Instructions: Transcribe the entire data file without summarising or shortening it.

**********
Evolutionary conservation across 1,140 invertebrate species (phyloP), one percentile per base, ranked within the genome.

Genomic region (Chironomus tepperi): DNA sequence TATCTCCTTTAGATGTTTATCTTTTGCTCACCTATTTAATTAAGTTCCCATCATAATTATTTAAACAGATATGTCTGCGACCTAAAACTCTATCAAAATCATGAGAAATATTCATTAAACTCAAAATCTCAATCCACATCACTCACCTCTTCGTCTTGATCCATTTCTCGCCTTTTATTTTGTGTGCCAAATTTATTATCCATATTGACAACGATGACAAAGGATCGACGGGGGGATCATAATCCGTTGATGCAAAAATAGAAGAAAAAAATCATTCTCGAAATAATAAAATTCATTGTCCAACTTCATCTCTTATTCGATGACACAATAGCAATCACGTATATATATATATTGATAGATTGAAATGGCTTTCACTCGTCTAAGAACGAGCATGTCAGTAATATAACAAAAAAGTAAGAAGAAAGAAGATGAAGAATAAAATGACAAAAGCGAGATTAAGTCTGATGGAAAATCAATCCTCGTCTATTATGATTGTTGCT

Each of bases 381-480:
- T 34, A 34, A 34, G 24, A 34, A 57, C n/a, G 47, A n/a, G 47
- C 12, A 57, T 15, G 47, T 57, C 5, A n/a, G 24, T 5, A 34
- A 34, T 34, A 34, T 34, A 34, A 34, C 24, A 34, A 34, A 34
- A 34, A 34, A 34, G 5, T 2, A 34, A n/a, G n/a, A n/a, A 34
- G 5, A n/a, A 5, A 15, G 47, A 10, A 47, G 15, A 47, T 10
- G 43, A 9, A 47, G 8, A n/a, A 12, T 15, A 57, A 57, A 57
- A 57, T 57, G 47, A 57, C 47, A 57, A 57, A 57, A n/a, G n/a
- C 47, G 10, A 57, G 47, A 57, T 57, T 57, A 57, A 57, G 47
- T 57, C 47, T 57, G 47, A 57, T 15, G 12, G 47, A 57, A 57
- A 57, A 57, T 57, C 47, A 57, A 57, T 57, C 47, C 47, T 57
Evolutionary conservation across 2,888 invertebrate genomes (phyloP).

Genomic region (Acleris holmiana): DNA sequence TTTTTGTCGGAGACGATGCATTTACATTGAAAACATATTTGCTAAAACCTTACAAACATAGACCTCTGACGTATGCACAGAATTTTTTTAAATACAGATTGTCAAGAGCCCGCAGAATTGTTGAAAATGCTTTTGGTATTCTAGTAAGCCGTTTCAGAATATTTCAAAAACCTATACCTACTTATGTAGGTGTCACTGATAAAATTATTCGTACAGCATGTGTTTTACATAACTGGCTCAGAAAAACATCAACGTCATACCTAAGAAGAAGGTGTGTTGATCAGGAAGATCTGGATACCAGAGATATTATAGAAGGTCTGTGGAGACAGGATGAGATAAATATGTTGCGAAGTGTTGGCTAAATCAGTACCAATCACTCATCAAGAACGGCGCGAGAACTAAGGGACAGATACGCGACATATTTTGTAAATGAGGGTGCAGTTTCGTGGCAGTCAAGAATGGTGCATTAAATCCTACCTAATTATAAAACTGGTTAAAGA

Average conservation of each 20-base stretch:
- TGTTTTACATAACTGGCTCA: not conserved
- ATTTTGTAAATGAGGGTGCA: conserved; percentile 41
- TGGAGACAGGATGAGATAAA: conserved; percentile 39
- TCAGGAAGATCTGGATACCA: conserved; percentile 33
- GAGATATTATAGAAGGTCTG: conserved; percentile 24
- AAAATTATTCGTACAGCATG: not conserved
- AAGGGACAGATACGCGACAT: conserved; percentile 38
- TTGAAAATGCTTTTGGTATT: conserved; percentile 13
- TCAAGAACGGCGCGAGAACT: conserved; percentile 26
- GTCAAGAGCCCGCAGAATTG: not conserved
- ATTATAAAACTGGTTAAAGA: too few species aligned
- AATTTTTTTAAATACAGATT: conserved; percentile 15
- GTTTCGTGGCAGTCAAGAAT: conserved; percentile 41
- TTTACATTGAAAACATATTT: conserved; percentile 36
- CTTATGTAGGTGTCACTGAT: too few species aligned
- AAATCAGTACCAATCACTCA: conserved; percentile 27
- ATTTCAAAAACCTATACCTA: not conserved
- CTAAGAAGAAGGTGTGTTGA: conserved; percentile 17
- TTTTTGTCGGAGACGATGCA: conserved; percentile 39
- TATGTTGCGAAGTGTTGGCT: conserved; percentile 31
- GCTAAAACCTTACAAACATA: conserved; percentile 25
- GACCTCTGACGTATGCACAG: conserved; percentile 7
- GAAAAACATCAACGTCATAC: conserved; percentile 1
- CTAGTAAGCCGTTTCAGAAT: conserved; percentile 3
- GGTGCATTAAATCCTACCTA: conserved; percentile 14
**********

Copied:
Evolutionary conservation across 1,140 invertebrate species (phyloP), one percentile per base, ranked within the genome.

Genomic region (Chironomus tepperi): DNA sequence TATCTCCTTTAGATGTTTATCTTTTGCTCACCTATTTAATTAAGTTCCCATCATAATTATTTAAACAGATATGTCTGCGACCTAAAACTCTATCAAAATCATGAGAAATATTCATTAAACTCAAAATCTCAATCCACATCACTCACCTCTTCGTCTTGATCCATTTCTCGCCTTTTATTTTGTGTGCCAAATTTATTATCCATATTGACAACGATGACAAAGGATCGACGGGGGGATCATAATCCGTTGATGCAAAAATAGAAGAAAAAAATCATTCTCGAAATAATAAAATTCATTGTCCAACTTCATCTCTTATTCGATGACACAATAGCAATCACGTATATATATATATTGATAGATTGAAATGGCTTTCACTCGTCTAAGAACGAGCATGTCAGTAATATAACAAAAAAGTAAGAAGAAAGAAGATGAAGAATAAAATGACAAAAGCGAGATTAAGTCTGATGGAAAATCAATCCTCGTCTATTATGATTGTTGCT

Each of bases 381-480:
- T 34, A 34, A 34, G 24, A 34, A 57, C n/a, G 47, A n/a, G 47
- C 12, A 57, T 15, G 47, T 57, C 5, A n/a, G 24, T 5, A 34
- A 34, T 34, A 34, T 34, A 34, A 34, C 24, A 34, A 34, A 34
- A 34, A 34, A 34, G 5, T 2, A 34, A n/a, G n/a, A n/a, A 34
- G 5, A n/a, A 5, A 15, G 47, A 10, A 47, G 15, A 47, T 10
- G 43, A 9, A 47, G 8, A n/a, A 12, T 15, A 57, A 57, A 57
- A 57, T 57, G 47, A 57, C 47, A 57, A 57, A 57, A n/a, G n/a
- C 47, G 10, A 57, G 47, A 57, T 57, T 57, A 57, A 57, G 47
- T 57, C 47, T 57, G 47, A 57, T 15, G 12, G 47, A 57, A 57
- A 57, A 57, T 57, C 47, A 57, A 57, T 57, C 47, C 47, T 57
Evolutionary conservation across 2,888 invertebrate genomes (phyloP).

Genomic region (Acleris holmiana): DNA sequence TTTTTGTCGGAGACGATGCATTTACATTGAAAACATATTTGCTAAAACCTTACAAACATAGACCTCTGACGTATGCACAGAATTTTTTTAAATACAGATTGTCAAGAGCCCGCAGAATTGTTGAAAATGCTTTTGGTATTCTAGTAAGCCGTTTCAGAATATTTCAAAAACCTATACCTACTTATGTAGGTGTCACTGATAAAATTATTCGTACAGCATGTGTTTTACATAACTGGCTCAGAAAAACATCAACGTCATACCTAAGAAGAAGGTGTGTTGATCAGGAAGATCTGGATACCAGAGATATTATAGAAGGTCTGTGGAGACAGGATGAGATAAATATGTTGCGAAGTGTTGGCTAAATCAGTACCAATCACTCATCAAGAACGGCGCGAGAACTAAGGGACAGATACGCGACATATTTTGTAAATGAGGGTGCAGTTTCGTGGCAGTCAAGAATGGTGCATTAAATCCTACCTAATTATAAAACTGGTTAAAGA

Average conservation of each 20-base stretch:
- TGTTTTACATAACTGGCTCA: not conserved
- ATTTTGTAAATGAGGGTGCA: conserved; percentile 41
- TGGAGACAGGATGAGATAAA: conserved; percentile 39
- TCAGGAAGATCTGGATACCA: conserved; percentile 33
- GAGATATTATAGAAGGTCTG: conserved; percentile 24
- AAAATTATTCGTACAGCATG: not conserved
- AAGGGACAGATACGCGACAT: conserved; percentile 38
- TTGAAAATGCTTTTGGTATT: conserved; percentile 13
- TCAAGAACGGCGCGAGAACT: conserved; percentile 26
- GTCAAGAGCCCGCAGAATTG: not conserved
- ATTATAAAACTGGTTAAAGA: too few species aligned
- AATTTTTTTAAATACAGATT: conserved; percentile 15
- GTTTCGTGGCAGTCAAGAAT: conserved; percentile 41
- TTTACATTGAAAACATATTT: conserved; percentile 36
- CTTATGTAGGTGTCACTGAT: too few species aligned
- AAATCAGTACCAATCACTCA: conserved; percentile 27
- ATTTCAAAAACCTATACCTA: not conserved
- CTAAGAAGAAGGTGTGTTGA: conserved; percentile 17
- TTTTTGTCGGAGACGATGCA: conserved; percentile 39
- TATGTTGCGAAGTGTTGGCT: conserved; percentile 31
- GCTAAAACCTTACAAACATA: conserved; percentile 25
- GACCTCTGACGTATGCACAG: conserved; percentile 7
- GAAAAACATCAACGTCATAC: conserved; percentile 1
- CTAGTAAGCCGTTTCAGAAT: conserved; percentile 3
- GGTGCATTAAATCCTACCTA: conserved; percentile 14